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    Given your dry conditions, I'd say A LOT of water. How do you mean..."sandy and clay-like"? Is your soil porous and well-draining, or (like mine here in Ohio) dense and hard? Is your problem too much water or too little? ...I'm thinking---why don't you try some of the gorgeous cacti and succulents and desert plants that are already adapted to grow in your conditions? Go ahead and give the tropical thing a try. If you really want palm trees, palm trees you shall have. As the saying goes: the impossible just takes a little longer. BUT: one thing I have learned from this forum is that there is an incredible variety of desert-suited plants, and they are beautiful, too. Just be patient...I'm sure that within a few hours you'll have replies from lots of forum members who will have all sorts of useful information and suggestions for you. ---You could post again with a title like: "Plant Suggestions for Arizona Garden?" and I KNOW you would get speedy and knowledgeable help. Ditto for the date palm---repost with a title that includes the name and our tropical-plant folks will be on it immediately. ---In any case, I wish you the best of botanical luck!
     
  7. AHPULLINS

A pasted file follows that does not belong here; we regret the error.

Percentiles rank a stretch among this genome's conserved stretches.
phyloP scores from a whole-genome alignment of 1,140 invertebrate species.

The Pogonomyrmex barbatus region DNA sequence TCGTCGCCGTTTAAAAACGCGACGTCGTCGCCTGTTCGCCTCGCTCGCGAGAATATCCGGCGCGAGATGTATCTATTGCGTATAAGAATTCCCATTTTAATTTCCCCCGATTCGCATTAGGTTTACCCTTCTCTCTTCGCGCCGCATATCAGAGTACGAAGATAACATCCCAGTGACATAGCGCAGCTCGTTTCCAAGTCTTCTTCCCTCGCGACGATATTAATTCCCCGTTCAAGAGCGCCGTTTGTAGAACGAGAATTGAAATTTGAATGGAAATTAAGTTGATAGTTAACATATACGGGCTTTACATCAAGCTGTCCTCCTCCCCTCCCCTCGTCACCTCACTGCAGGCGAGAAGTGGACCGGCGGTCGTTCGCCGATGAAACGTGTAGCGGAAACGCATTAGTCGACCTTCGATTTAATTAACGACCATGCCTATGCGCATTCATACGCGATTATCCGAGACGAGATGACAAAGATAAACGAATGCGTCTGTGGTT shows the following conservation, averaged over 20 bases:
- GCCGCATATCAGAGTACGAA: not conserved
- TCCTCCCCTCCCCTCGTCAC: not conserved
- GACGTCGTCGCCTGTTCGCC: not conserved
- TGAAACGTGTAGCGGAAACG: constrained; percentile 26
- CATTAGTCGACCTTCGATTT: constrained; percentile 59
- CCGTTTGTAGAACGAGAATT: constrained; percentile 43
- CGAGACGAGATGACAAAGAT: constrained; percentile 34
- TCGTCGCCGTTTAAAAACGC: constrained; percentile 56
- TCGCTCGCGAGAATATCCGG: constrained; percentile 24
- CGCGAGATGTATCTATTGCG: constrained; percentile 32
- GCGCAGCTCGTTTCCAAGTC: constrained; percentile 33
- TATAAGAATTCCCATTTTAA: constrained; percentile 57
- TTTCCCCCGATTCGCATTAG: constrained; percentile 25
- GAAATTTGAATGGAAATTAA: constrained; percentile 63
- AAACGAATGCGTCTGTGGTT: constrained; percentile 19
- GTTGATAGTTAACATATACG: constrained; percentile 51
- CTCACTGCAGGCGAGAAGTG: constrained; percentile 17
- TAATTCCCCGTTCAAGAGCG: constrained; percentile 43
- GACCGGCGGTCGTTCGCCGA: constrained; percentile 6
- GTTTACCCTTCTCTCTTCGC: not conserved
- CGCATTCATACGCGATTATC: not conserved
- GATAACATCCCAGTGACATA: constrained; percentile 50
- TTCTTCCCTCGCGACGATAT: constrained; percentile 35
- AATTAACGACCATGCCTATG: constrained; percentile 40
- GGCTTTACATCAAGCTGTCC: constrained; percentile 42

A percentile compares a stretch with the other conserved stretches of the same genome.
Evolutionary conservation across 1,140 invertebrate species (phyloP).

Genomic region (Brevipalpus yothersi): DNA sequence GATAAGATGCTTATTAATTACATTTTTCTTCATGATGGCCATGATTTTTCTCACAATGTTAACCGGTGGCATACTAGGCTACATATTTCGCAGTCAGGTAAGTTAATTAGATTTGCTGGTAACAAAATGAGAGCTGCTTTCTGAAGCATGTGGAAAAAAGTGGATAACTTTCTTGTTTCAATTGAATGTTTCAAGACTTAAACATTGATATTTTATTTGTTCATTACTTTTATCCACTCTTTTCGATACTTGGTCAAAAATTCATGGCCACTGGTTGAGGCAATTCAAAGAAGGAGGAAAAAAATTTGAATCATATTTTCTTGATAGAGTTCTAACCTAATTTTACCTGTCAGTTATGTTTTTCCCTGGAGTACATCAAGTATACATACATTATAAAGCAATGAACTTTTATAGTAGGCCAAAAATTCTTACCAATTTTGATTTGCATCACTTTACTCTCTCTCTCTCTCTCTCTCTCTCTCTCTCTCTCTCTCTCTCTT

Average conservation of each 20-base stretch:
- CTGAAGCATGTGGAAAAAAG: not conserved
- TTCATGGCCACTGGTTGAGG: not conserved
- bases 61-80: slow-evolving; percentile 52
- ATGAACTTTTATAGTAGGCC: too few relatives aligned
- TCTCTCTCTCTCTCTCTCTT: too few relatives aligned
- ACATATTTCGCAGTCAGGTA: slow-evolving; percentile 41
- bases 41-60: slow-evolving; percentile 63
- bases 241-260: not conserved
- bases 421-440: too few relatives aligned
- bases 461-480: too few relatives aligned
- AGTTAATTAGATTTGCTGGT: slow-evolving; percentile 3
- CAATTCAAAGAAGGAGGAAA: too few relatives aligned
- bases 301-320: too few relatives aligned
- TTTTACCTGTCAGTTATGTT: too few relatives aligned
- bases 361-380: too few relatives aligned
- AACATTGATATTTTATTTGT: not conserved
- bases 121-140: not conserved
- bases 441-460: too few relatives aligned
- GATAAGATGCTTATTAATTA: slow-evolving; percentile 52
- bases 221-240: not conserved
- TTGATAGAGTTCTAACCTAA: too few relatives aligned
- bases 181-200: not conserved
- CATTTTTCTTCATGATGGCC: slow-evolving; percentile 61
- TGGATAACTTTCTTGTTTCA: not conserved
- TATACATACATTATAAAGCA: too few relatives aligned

AHPULLINS Member

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    Tropical plants for Phx AZ

    Dense and very hard. Its strange tho, the place where the palm is planted is more soften, due to me digging tht area up several times before I planted the pygmy.

    Other parts of my yard I had to dig in two stages cuz the ground was hard as a rock. I poured water in the dug hole over night and believe it or not, but a lot of the water was still visible. The ground was so dense it hadn't evaporated into the soil.

    I hear u about the desert plants. If this fails I will try tht. My neigbors have a beautiful garden of bright colored tropicals, and I love it. I love color.
    Thanks for everythg. I know its late there in ohio.
     
  8. togata57

    togata57 Contributor 10 Years

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    You astonish me! Like I said, I try to not assume things, but here I was assuming your soil would be wonderfully loose and draining like the soil seen on these gardening shows. Like a gently rolling sand dune, maybe. Good grief! Well, no wonder your plants are unhappy. Talk to your neighbors and see how they dealt with the situation---if their plants are thriving and blooming, obviously these folks are doing the right things.

    Yeah, boy, do I feel that rock-hard soil thing. Even after years of effort, my soil still is full of clay and could be used for building material. It's the big reason that I tend to grow native plants, ones that can handle these lousy conditions. ---Dig it up as deep as you can and mix in as much good stuff as you can. How to develop (or forever toast!) your deltoids, trapezius, and rotator cuff all in one not-easy lesson! ---Yet another subject on which this forum and its intrepid members can help you.

    Keep us posted on developments!
     
  9. mnunes86

    mnunes86 Member